It is a compile-time error for the body of a class declaration to contain declarations of two fields with the same name.
[ 8.3, p. 144 in JLS]

Remark: Is the JVM supposed to check for this sort of error when loading class declarations?

None of the class-file constraints in the JVM Specification appear to prohibit this!

Future Extensions: Someday these requirements on well-formed classes will be expressed as a requirements on the class-table in well-formed dJVM states, and proven as invariants during dJVM execution.

The Full dJVM State

We have now described almost all the major pieces of the dJVM state. We have descried the structure of class declarations and heap objects. We shall now describe the first two classes needed (the class Class and the class Object) and the dJVM call stack, after which we can define the full dJVM state.

Class Class and Class Object

Remark: We want to recognize syntactically well-formed class-like objects.

Then we'll impose some additional restrictions that every object points to a class object, whose class is Class. Class is an instance of Object, but I think it's also magic/built-in.

The first few objects are treated specially. The class Object is the superclass of every other class, but has no superclass itself. All classes are instances of the class Class, including the class Class itself. These two most basic objects form a little clique: class Object and class Class are both instances of class Class, and class Class has class Object as its superclass. This is the only case in which class objects may form a cycle.

In fact, classes are pretty special objects. Classes have several special properties:

The JVM heap will initially contain a few standard classes. In dJVM version 0.5 we include the class Object and the class Class. We will include additional standard classes in later revisions of the model. The initial class declarations are given in Chapter [ch:top-level].

Remark: Explain about the class table versus class surrogates in the heap. See chapter [sec:objects], page [sec:objects], and especially section [sec:class-surrogates], page [sec:class-surrogates].

(deflist class-decl-listp (l)

(deflist weak-class-decl-listp (l) weak-class-decl-p)

(defthm weak-class-decl-listp-if-class-decl-listp (implies (class-decl-listp x) (weak-class-decl-listp x)) :rule-classes (:forward-chaining))

Currently the class table is indexed using only the the fully-qualified class name. No account is taken of the class loader when resolving a class name in the class table.
Future Extensions: The class table will have to be indexed by class name (a string) and class loader (an instance reference) when the dJVM is extended to include multiple class loaders.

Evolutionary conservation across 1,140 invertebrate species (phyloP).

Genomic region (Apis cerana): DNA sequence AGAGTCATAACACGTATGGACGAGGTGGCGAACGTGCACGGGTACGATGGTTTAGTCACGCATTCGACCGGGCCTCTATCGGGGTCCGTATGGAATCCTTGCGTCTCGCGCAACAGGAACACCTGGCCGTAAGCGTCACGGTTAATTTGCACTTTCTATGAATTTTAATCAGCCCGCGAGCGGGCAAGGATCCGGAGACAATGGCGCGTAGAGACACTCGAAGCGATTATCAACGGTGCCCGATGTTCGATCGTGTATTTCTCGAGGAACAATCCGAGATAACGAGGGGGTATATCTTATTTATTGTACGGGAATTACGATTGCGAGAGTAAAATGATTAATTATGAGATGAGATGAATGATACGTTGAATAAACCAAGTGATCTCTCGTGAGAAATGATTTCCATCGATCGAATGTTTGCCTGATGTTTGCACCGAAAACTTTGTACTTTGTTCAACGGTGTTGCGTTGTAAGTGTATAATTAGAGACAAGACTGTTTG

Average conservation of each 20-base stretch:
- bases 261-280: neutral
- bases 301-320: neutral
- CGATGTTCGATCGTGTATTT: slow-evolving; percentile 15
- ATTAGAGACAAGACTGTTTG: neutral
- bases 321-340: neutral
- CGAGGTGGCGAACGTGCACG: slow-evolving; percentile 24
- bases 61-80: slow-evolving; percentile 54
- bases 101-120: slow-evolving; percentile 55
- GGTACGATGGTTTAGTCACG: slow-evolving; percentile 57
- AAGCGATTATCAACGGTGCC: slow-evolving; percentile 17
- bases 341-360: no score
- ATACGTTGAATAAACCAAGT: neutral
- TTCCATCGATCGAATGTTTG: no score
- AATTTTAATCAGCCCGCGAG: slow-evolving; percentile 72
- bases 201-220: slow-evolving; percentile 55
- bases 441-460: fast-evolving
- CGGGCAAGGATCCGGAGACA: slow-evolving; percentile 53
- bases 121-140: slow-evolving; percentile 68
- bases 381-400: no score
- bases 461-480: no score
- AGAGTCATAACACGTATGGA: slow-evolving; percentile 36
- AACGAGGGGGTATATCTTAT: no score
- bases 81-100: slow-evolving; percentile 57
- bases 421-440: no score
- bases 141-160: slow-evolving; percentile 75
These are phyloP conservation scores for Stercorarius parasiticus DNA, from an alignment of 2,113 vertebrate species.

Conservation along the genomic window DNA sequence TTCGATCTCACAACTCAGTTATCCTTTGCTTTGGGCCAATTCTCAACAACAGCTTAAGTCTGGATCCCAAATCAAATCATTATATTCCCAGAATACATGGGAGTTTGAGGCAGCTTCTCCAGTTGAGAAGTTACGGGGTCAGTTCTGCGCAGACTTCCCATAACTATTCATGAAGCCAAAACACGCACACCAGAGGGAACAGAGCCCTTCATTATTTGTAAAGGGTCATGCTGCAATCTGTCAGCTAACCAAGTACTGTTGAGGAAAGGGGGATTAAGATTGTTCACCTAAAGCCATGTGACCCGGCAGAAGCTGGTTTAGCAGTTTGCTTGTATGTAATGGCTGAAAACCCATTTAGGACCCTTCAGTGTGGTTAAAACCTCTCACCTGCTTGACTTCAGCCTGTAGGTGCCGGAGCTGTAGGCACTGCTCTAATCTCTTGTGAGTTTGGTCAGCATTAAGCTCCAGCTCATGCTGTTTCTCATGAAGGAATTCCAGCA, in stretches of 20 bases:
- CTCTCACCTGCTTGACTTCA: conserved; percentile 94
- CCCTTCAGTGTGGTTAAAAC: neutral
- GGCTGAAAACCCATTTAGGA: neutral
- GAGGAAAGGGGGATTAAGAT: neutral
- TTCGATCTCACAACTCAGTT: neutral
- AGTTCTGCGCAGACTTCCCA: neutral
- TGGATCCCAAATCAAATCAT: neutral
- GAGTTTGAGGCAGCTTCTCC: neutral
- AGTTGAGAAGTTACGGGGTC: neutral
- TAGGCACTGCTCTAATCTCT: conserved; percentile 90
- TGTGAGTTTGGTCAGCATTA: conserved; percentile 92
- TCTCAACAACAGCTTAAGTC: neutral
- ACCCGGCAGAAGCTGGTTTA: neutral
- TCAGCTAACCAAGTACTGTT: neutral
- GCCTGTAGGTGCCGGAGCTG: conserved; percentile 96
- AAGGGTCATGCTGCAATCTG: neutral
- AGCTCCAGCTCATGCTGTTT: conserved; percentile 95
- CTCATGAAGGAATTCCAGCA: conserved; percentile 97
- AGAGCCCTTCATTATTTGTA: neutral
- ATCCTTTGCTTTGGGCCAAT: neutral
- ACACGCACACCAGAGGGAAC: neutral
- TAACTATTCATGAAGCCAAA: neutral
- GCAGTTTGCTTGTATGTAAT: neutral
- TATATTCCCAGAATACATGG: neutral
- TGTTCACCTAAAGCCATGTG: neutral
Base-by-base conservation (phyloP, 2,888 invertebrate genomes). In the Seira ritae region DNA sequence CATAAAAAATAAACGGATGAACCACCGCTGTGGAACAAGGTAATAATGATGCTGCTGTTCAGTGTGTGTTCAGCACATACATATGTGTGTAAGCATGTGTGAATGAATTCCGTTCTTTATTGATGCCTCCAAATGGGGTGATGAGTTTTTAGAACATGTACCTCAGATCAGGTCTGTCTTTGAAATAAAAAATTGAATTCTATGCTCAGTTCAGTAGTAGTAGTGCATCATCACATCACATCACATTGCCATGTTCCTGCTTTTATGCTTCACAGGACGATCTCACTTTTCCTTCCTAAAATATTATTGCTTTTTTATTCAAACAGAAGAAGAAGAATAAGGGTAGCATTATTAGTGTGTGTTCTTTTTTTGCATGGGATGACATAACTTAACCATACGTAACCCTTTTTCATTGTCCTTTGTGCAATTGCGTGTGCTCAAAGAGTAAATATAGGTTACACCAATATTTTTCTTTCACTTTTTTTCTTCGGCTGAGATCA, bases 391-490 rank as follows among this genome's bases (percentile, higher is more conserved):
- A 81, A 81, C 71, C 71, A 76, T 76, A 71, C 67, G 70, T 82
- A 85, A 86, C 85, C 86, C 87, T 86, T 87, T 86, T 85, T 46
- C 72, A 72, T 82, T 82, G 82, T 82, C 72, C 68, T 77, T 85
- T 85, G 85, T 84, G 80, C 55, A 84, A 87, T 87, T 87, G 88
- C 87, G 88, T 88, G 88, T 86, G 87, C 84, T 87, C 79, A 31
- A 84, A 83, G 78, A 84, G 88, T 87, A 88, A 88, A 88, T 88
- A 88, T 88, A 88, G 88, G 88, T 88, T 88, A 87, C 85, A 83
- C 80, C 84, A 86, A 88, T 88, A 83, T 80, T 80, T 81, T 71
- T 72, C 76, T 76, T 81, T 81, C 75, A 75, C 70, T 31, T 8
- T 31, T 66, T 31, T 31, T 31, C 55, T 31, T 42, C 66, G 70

(defalist class-table-p (l)
  "Define an alist mapping a class name to the corresponding class declaration."
  (stringp . class-decl-p)
  (:options (:domain-type string-listp)
            (:range-type  class-decl-listp)

(defalist weak-class-table-p (l) "Define an alist mapping a class name to the corresponding class declaration." (stringp . weak-class-decl-p) (:options (:domain-type string-listp) (:range-type weak-class-decl-listp) ))

(defthm weak-class-table-p-if-class-table-p (implies (class-table-p x) (weak-class-table-p x)) :rule-classes (:forward-chaining))

(in-theory (disable class-table-p))

(defmacro class-found? (class-name class-table) `(bound? ,class-name ,class-table))

(defun all-classes-found? (class-names class-table) (declare (xargs :guard (and (string-listp class-names) (class-table-p class-table)))) (if (endp class-names) t (and (class-found? (car class-names) class-table) (all-classes-found? (cdr class-names) class-table))))

(defun find-class-decls (class-names class-table) (declare (xargs :guard (and (string-listp class-names) (class-table-p class-table)))) (if (endp class-names) nil (cons (binding (car class-names) class-table) (find-class-decls (cdr class-names) class-table))))

(defthm class-decl-p-listp-find-class-decls (implies (and (string-listp names) (class-table-p class-table) (all-classes-found? names class-table)) (class-decl-listp (find-class-decls names class-table))) :hints (("Goal" :induct (find-class-decls names class-table))))

Method Lookup

Methods are identified by name and signature. Instance methods are inherited, and so are first looked up in the instance's class declaration, and then in successive superclass declarations, until an applicable method is found or until the class Object has been searched.

Class constructors in the Java language correspond to instance-initialization methods (i.e., methods named <init>) at the JVM level.

Note that:

  1. Class initialization methods (i.e., methods named <clinit>) are only invoked implicitly when the JVM initializes a class. They are never invoked explicitly.The dJVM 0.5 model does not include dynamic class loading. In dJVM 0.5 Class initialization methods can be invoked when a new class is added to the dJVM state, but this is not the behavior specified either by the Java Language Specification or by the Java Virtual Machine Specification. (See the definition of djvm-load-class-decl in section [sec:clinit], page [sec:clinit], for more details.)

  2. Instance initialization methods (i.e., methods named <init>) are only invoked via the invokespecial instruction. They cannot be invoked via invokevirtual, as normal instance methods are. Instance-initialization methods and private methods are always looked up directly in a specified class declaration. They are not searched for by dynamically looking up the class' inheritance hierarchy, as other instance methods are.